Read An Excerpt

by Janet Gurtler

Genre: Contemporary Young Adult, Young Adult

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A crowd gathers for the funeral. The church walls seem to strain to accommodate the bodies, but there isn’t enough space for everyone. People cram together, squished thigh to thigh in the pews, shoulder to shoulder in aisles. The back is standing room only.

Not surprisingly, I don’t hear anyone complain. I hardly hear any sound at all except the occasional whisper, cough, or sniffle. Everyone wears dark colors, even kids who don’t usually follow rules or social customs. I guess it’s like that when someone young is snatched from the earth. It’s wrong on so many levels that thinking about it makes my already sad heart ache even harder.

Dad says parents shouldn’t have to bury their children. He says a lost child leaves a hole in the heart of the parents, a hole hacked out with a dull knife. The heart can function with the wound, but it never entirely heals.


No matter how much I don’t want to care, it’s not easy being stranded all alone in the middle of a crowded room, like the ugliest dog at the animal shelter. Kristina shoved me into her shiny red Toyota like she’s my fairy godmother, insisting I do the party “for my own good.” But other than a few heys and disinterested stares, no one notices that I’m there. Before long, even Kristina forgets about me. Swept up by her friends and admirers, Kristina leaves me bathing in my own flop sweat.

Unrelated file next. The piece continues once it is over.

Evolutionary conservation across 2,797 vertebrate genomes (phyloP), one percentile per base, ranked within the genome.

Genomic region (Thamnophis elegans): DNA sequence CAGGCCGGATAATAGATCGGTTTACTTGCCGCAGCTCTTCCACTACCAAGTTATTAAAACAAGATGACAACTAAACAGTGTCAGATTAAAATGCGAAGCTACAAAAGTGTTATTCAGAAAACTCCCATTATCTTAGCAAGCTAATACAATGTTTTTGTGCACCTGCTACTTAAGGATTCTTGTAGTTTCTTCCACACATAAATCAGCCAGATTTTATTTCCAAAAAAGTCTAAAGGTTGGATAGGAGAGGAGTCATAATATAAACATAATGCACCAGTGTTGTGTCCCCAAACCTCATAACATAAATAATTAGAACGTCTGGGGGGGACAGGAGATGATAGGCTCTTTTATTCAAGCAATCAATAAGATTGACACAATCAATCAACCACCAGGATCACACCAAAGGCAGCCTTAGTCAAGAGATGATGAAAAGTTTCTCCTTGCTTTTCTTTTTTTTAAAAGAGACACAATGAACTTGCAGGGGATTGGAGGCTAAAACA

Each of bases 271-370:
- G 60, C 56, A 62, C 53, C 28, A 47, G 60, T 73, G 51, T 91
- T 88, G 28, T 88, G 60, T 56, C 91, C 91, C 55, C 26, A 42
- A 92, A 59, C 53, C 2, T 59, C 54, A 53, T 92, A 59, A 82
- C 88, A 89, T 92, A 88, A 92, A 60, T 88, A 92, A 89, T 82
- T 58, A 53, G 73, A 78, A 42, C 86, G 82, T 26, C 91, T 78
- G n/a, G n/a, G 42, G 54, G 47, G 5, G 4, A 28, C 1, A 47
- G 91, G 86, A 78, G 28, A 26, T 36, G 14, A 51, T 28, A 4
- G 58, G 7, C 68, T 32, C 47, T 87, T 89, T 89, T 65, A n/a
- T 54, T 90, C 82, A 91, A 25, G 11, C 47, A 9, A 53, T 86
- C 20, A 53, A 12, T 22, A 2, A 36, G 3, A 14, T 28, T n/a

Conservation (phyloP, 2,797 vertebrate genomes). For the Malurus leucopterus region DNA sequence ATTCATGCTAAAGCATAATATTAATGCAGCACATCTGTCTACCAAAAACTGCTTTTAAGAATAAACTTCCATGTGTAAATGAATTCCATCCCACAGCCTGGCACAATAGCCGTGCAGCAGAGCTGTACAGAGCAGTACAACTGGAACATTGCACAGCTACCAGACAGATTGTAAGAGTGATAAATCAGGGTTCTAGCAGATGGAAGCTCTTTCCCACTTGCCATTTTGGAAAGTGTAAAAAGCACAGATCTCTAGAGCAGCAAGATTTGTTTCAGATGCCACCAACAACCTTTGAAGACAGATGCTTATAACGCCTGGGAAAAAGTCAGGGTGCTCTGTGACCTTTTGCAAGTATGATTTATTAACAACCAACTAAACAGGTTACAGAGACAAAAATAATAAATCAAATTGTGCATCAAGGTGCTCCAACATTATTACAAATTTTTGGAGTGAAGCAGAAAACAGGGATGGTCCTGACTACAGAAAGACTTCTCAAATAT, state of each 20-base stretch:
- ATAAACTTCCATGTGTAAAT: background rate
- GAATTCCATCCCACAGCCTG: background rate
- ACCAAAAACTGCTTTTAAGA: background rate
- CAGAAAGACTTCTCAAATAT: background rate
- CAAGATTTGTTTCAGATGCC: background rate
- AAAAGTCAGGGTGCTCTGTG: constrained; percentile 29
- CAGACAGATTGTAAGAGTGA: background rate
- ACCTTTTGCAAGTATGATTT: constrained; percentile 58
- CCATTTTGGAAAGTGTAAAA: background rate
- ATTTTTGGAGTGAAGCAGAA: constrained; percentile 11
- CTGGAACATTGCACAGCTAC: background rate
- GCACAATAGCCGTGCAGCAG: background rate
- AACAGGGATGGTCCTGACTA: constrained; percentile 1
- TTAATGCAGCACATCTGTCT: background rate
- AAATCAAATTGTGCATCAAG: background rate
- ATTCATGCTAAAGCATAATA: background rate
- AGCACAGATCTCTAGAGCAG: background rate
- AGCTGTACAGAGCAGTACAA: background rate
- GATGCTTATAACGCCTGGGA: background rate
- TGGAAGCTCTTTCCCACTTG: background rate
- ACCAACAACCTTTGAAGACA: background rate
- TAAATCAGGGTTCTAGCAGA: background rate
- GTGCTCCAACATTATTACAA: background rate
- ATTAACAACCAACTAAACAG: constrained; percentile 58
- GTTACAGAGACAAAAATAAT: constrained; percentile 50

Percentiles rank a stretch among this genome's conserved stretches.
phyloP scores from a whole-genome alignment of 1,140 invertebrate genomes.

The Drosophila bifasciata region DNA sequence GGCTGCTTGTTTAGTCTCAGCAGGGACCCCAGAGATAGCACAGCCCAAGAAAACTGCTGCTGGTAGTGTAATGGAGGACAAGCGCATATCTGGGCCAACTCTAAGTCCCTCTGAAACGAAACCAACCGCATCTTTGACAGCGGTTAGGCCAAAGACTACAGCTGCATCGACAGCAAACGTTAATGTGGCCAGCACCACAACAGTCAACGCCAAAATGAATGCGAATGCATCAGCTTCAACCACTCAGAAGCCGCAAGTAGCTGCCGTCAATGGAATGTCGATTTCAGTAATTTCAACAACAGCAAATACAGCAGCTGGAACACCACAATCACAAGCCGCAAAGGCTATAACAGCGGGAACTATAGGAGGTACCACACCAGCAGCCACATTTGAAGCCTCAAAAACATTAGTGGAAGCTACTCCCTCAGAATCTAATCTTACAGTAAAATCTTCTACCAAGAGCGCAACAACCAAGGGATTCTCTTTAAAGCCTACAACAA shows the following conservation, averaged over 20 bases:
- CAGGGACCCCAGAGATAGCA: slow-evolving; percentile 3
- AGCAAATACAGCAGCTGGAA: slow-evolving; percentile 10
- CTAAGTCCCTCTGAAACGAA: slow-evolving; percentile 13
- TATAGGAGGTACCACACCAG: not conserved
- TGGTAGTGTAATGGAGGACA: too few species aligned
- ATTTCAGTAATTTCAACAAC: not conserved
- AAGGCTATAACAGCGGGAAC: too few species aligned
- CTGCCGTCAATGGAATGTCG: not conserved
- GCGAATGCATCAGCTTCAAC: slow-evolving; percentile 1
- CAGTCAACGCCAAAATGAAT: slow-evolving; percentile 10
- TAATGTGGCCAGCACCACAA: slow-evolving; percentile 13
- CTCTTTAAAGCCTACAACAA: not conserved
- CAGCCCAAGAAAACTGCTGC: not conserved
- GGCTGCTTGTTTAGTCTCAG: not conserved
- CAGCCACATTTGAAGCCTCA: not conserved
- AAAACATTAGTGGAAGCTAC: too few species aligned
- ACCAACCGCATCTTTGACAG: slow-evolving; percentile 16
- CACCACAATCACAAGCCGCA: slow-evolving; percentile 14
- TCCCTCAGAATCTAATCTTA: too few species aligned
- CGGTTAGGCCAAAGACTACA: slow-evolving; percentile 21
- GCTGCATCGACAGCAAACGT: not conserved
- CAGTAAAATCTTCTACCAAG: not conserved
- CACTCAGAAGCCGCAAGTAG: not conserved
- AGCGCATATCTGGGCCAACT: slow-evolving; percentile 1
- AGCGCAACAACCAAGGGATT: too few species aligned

I begin plotting my escape just as a drunk guy plunks down on the couch beside me and leans against me for support. Smoke and alcohol fumes waft off him and he blocks me, pinning me in place.

Wrinkling my nose, I elbow him in the side, trying to move him.

He hacks up the equivalent of a human fur ball, focuses his eyes on me, and then grins the carefree smile of the intoxicated. He leans closer, giving me an up-close view of the angry red pimples on his shiny skin.

“Hey, Freshie. You’re Kristina’s little sister aren’t you?” He whistles through his teeth. “She’s seriously hot.”

He’s implying that I’m not and, honestly, I’d be okay with his observation if he’d get out of my way.